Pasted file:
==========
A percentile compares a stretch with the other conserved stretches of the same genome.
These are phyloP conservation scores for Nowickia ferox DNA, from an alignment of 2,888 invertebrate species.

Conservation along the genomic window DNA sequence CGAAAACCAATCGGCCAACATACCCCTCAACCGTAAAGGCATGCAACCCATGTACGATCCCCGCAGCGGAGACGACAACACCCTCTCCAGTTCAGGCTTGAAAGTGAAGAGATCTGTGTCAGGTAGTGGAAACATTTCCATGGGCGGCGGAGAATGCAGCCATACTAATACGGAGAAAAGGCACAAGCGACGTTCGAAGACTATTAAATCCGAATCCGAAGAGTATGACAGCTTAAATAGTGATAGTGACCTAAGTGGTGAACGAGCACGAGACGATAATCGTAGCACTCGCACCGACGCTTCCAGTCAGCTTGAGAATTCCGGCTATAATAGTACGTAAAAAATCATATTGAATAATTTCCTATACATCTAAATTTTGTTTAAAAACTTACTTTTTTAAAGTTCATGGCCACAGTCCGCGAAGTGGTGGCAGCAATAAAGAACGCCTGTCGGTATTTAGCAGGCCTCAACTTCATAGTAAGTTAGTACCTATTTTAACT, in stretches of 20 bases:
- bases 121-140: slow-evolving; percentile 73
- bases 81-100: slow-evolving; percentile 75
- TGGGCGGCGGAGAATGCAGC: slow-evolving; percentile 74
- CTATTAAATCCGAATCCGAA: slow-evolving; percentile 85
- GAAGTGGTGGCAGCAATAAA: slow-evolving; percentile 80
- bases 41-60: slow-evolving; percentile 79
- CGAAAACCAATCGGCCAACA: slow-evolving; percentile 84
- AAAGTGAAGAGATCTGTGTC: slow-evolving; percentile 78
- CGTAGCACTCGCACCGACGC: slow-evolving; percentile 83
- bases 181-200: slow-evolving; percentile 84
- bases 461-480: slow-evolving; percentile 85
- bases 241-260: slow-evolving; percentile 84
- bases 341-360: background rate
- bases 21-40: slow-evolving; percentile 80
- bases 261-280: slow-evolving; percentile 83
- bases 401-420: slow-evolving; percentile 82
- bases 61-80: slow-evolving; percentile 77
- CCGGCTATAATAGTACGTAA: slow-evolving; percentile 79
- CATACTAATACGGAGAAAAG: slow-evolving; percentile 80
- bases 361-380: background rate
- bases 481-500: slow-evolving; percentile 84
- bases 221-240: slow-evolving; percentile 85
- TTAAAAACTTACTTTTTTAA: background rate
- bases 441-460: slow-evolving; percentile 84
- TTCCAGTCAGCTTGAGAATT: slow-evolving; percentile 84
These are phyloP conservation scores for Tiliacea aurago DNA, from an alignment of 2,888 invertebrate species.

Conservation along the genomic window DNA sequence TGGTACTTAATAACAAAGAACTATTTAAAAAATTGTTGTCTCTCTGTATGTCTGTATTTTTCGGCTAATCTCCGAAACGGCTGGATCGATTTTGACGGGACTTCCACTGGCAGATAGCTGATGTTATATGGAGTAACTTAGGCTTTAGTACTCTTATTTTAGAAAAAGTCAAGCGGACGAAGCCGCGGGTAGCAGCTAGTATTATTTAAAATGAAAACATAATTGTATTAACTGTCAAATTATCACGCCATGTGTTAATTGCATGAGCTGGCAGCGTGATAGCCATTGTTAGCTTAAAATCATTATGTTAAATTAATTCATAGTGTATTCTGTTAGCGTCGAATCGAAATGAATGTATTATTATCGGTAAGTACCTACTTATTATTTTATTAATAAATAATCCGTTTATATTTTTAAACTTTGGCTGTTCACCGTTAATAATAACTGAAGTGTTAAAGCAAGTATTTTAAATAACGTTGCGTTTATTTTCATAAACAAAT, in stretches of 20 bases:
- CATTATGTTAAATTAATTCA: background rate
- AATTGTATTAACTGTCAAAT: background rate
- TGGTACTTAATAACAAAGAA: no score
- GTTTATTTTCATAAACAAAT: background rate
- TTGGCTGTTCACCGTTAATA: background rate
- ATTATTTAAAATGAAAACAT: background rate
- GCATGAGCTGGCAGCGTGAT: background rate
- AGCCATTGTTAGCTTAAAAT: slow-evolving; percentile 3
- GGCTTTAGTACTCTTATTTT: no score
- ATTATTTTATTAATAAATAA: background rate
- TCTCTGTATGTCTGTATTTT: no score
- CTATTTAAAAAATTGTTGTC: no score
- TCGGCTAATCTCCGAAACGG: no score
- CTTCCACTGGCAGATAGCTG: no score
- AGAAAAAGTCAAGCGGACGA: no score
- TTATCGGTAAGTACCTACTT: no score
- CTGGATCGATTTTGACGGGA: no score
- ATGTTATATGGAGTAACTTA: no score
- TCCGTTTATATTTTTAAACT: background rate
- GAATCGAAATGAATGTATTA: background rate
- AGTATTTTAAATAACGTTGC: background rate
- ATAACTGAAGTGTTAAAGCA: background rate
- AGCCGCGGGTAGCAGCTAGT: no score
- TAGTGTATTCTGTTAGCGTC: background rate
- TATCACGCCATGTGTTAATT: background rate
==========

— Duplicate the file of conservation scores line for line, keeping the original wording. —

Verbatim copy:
A percentile compares a stretch with the other conserved stretches of the same genome.
These are phyloP conservation scores for Nowickia ferox DNA, from an alignment of 2,888 invertebrate species.

Conservation along the genomic window DNA sequence CGAAAACCAATCGGCCAACATACCCCTCAACCGTAAAGGCATGCAACCCATGTACGATCCCCGCAGCGGAGACGACAACACCCTCTCCAGTTCAGGCTTGAAAGTGAAGAGATCTGTGTCAGGTAGTGGAAACATTTCCATGGGCGGCGGAGAATGCAGCCATACTAATACGGAGAAAAGGCACAAGCGACGTTCGAAGACTATTAAATCCGAATCCGAAGAGTATGACAGCTTAAATAGTGATAGTGACCTAAGTGGTGAACGAGCACGAGACGATAATCGTAGCACTCGCACCGACGCTTCCAGTCAGCTTGAGAATTCCGGCTATAATAGTACGTAAAAAATCATATTGAATAATTTCCTATACATCTAAATTTTGTTTAAAAACTTACTTTTTTAAAGTTCATGGCCACAGTCCGCGAAGTGGTGGCAGCAATAAAGAACGCCTGTCGGTATTTAGCAGGCCTCAACTTCATAGTAAGTTAGTACCTATTTTAACT, in stretches of 20 bases:
- bases 121-140: slow-evolving; percentile 73
- bases 81-100: slow-evolving; percentile 75
- TGGGCGGCGGAGAATGCAGC: slow-evolving; percentile 74
- CTATTAAATCCGAATCCGAA: slow-evolving; percentile 85
- GAAGTGGTGGCAGCAATAAA: slow-evolving; percentile 80
- bases 41-60: slow-evolving; percentile 79
- CGAAAACCAATCGGCCAACA: slow-evolving; percentile 84
- AAAGTGAAGAGATCTGTGTC: slow-evolving; percentile 78
- CGTAGCACTCGCACCGACGC: slow-evolving; percentile 83
- bases 181-200: slow-evolving; percentile 84
- bases 461-480: slow-evolving; percentile 85
- bases 241-260: slow-evolving; percentile 84
- bases 341-360: background rate
- bases 21-40: slow-evolving; percentile 80
- bases 261-280: slow-evolving; percentile 83
- bases 401-420: slow-evolving; percentile 82
- bases 61-80: slow-evolving; percentile 77
- CCGGCTATAATAGTACGTAA: slow-evolving; percentile 79
- CATACTAATACGGAGAAAAG: slow-evolving; percentile 80
- bases 361-380: background rate
- bases 481-500: slow-evolving; percentile 84
- bases 221-240: slow-evolving; percentile 85
- TTAAAAACTTACTTTTTTAA: background rate
- bases 441-460: slow-evolving; percentile 84
- TTCCAGTCAGCTTGAGAATT: slow-evolving; percentile 84
These are phyloP conservation scores for Tiliacea aurago DNA, from an alignment of 2,888 invertebrate species.

Conservation along the genomic window DNA sequence TGGTACTTAATAACAAAGAACTATTTAAAAAATTGTTGTCTCTCTGTATGTCTGTATTTTTCGGCTAATCTCCGAAACGGCTGGATCGATTTTGACGGGACTTCCACTGGCAGATAGCTGATGTTATATGGAGTAACTTAGGCTTTAGTACTCTTATTTTAGAAAAAGTCAAGCGGACGAAGCCGCGGGTAGCAGCTAGTATTATTTAAAATGAAAACATAATTGTATTAACTGTCAAATTATCACGCCATGTGTTAATTGCATGAGCTGGCAGCGTGATAGCCATTGTTAGCTTAAAATCATTATGTTAAATTAATTCATAGTGTATTCTGTTAGCGTCGAATCGAAATGAATGTATTATTATCGGTAAGTACCTACTTATTATTTTATTAATAAATAATCCGTTTATATTTTTAAACTTTGGCTGTTCACCGTTAATAATAACTGAAGTGTTAAAGCAAGTATTTTAAATAACGTTGCGTTTATTTTCATAAACAAAT, in stretches of 20 bases:
- CATTATGTTAAATTAATTCA: background rate
- AATTGTATTAACTGTCAAAT: background rate
- TGGTACTTAATAACAAAGAA: no score
- GTTTATTTTCATAAACAAAT: background rate
- TTGGCTGTTCACCGTTAATA: background rate
- ATTATTTAAAATGAAAACAT: background rate
- GCATGAGCTGGCAGCGTGAT: background rate
- AGCCATTGTTAGCTTAAAAT: slow-evolving; percentile 3
- GGCTTTAGTACTCTTATTTT: no score
- ATTATTTTATTAATAAATAA: background rate
- TCTCTGTATGTCTGTATTTT: no score
- CTATTTAAAAAATTGTTGTC: no score
- TCGGCTAATCTCCGAAACGG: no score
- CTTCCACTGGCAGATAGCTG: no score
- AGAAAAAGTCAAGCGGACGA: no score
- TTATCGGTAAGTACCTACTT: no score
- CTGGATCGATTTTGACGGGA: no score
- ATGTTATATGGAGTAACTTA: no score
- TCCGTTTATATTTTTAAACT: background rate
- GAATCGAAATGAATGTATTA: background rate
- AGTATTTTAAATAACGTTGC: background rate
- ATAACTGAAGTGTTAAAGCA: background rate
- AGCCGCGGGTAGCAGCTAGT: no score
- TAGTGTATTCTGTTAGCGTC: background rate
- TATCACGCCATGTGTTAATT: background rate